But recent investigations, using radioactive isotopes have shown that the precursor for ethylene is 1-amino cyclopropane carboxylic acid and not methionine.  ACC acts as the direct and immediate precursor.  In fact, higher concentration of auxin induces the synthesis of a group of ethylene synthetase enzymes.  These enzymes require FMN, H2O and Cu2+ as the cofactors for their activity.  The auxin induced enzymatic activity can be inhibited by actinomycin D and CHI, which suggests that ethylene synthases are inducible enzymes.  The site of synthesis of ethylene has been suspected to be chloroplasts and its release is believed to be regulated by phytochromes.




www.plantphys.info720 × 540




Ethylene oxidation to CO2;



Ethylene Biosynthesis in Arabinose thaliana; QIAGEN -  GeneGlobe Pathways - Ethylene Biosynthesis in A. thaliana;


Apart from Auxins, many factors like wounding, aging, irritation, light, cold temperature and drought can also induce ethylene synthesis.  Most of the above mentioned are stress factors; even ABA is known to induce ethylene production.





Abscission:  Onset of winter, cold treatment, drought and such conditions induce the formation of abscission layer in the stalks of leaves, flowers and fruits.  Eventually the said structure separates by death of cells from the plant body and withers; it is also called in Greek language as Apoptosis.  The structure and the development of abscission layer has been explained in the chapter ‘Auxin’.  To put it in a nut shell, ethylene induces differential gene expression in the region, where the abscission zone develops.  As a result, pectinase and cellulase enzymes produced and the same act upon the cell wall and degrade the same.  Thus the abscission layer becomes the weak point and the leaves, fruits, etc., fall down by their sheer weight.


Ethylene causes abscission;


Fruit Ripening:  Once the fruit reaches a particular stage of development, the raw, hard, green colored fruits undergo transformation to produce matured, soft, sweeter and yellow/red/orange/coloured fruits.  The repining process requires period of time ranging from 24 hours to a week or so.  And ethylene is known to initiate this phenomenon.  Once the ripening is on, there is way to stop it.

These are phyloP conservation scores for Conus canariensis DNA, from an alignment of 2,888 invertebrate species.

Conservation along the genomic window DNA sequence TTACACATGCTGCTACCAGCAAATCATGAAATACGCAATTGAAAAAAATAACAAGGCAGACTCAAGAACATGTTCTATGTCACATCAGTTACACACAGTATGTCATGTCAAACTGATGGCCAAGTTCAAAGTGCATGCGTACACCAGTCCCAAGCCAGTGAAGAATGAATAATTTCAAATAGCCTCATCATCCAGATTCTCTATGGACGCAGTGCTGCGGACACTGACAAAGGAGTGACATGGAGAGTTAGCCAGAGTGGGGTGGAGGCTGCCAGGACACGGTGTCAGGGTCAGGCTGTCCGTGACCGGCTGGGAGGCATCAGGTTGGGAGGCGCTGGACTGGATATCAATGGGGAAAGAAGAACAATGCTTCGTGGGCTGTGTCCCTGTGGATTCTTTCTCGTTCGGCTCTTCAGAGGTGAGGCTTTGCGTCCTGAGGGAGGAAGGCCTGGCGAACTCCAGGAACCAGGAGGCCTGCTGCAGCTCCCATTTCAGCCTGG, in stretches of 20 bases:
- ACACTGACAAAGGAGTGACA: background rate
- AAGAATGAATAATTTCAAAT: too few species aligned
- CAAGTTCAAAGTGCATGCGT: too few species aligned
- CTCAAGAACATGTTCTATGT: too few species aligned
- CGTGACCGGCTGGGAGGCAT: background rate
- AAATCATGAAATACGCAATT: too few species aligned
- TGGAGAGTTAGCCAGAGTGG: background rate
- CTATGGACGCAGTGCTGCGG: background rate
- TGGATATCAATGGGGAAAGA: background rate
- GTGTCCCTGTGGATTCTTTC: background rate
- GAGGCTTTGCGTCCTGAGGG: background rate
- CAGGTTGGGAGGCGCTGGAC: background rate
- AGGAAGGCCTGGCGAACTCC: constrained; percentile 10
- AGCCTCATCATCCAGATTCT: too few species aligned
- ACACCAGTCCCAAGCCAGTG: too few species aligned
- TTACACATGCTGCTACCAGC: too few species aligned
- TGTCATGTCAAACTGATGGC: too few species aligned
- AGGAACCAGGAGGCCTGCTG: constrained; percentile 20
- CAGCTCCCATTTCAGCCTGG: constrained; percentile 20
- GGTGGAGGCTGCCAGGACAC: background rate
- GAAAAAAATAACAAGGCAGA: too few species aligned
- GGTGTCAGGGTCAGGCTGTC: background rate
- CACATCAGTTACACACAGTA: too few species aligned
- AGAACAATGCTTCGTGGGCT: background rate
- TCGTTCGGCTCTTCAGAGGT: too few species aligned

With the maturity of fruits, the synthesis of ethylene is induced and ethylene induces more ethylene production.  During early part of ripening process, ethylene initiates a cascade of events, which follow one after another and end up in a crescendo of biochemical reactions or what is called climacteric state at which all the biochemical reactions are at their maximum efficiency.


Ethylene to be effective in its action requires a copper containing metallo protein.  Strangely, CO2 is known to bind to the same site of the protein at which ethylene binds and thus it competitively inhibits ethylene action.  The active ethylene in its complex form first activates respiratory process by which reserve food materials and organic acids if found, are subjected to oxidative and decarboxylation reactions.  The increase in respiratory activity is unusually cyanide insensitive, which means that the electron transport chain used in this process appears to be different from usual mitochondrial electron transport chain.  Studies in this regard have revealed that the electron transport chain in this process branches of from Cyt.C and bypasses the cyt.a3 oxidase enzyme which is actually the site of cyanide inhibition.  Most of the respiratory and other metabolic pathways that are stimulated by ethylene lead to the formation of more and more of sucrose and organic acids.